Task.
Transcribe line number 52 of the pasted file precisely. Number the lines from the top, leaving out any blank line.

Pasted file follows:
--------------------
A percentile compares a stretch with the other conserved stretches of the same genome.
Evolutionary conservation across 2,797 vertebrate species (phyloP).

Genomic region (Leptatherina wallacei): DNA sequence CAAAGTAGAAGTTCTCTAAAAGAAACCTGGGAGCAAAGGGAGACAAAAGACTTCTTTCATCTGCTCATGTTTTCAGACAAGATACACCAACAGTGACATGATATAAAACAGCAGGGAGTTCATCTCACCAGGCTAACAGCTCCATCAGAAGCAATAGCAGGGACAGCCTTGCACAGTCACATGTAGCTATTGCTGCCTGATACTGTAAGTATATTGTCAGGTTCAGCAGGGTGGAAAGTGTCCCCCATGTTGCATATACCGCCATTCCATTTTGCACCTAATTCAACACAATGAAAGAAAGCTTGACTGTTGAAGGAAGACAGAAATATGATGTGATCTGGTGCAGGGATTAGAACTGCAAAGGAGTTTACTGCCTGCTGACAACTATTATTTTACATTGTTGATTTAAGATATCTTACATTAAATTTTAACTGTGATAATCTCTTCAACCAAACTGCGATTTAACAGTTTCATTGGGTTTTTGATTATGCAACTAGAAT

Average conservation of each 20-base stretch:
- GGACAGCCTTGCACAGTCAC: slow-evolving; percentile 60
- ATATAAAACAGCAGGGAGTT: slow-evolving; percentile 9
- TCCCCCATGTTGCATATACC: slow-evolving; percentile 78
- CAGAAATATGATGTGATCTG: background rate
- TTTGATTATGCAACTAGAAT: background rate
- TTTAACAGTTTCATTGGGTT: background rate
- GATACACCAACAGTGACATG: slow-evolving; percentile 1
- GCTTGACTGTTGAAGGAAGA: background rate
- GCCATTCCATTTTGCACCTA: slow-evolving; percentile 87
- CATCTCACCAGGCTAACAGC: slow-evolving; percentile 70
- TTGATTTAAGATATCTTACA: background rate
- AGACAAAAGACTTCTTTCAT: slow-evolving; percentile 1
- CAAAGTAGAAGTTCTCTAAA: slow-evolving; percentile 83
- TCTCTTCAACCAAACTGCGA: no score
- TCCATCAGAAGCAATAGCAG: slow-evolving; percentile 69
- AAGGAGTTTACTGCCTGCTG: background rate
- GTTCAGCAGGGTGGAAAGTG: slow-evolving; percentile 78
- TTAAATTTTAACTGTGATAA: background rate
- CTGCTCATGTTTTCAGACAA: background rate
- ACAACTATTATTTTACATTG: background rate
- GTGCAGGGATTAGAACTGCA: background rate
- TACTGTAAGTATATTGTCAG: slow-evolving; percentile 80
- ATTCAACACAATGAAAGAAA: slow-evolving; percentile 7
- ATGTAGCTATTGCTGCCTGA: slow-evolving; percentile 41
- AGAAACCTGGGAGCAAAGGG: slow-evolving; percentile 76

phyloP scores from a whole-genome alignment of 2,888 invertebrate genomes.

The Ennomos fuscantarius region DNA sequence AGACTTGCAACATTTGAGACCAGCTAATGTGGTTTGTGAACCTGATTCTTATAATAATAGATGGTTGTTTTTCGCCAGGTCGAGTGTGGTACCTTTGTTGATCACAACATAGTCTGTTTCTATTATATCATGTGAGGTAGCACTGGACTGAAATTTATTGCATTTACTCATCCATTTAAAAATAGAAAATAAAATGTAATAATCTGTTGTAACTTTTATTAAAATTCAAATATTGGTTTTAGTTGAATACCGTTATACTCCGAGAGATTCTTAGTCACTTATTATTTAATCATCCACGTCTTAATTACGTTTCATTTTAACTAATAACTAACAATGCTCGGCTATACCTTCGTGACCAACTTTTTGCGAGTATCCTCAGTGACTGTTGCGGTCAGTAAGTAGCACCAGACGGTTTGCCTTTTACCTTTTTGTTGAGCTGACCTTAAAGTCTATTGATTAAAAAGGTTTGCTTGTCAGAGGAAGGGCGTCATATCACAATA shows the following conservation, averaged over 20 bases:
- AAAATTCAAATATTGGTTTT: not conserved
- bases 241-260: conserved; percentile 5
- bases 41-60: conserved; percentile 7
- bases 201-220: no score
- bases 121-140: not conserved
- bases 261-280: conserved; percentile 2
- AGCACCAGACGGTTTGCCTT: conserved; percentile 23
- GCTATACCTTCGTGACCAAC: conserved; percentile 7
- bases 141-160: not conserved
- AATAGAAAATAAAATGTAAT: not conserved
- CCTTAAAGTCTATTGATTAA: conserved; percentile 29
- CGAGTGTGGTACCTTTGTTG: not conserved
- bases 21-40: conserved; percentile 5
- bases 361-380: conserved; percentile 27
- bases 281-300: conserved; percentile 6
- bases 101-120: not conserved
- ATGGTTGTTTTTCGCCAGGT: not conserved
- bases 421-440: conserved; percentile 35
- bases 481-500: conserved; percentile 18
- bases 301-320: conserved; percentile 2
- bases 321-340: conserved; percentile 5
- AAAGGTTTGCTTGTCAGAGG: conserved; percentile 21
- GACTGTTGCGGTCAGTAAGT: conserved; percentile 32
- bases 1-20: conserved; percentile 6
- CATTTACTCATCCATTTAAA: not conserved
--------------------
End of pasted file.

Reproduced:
- bases 321-340: conserved; percentile 5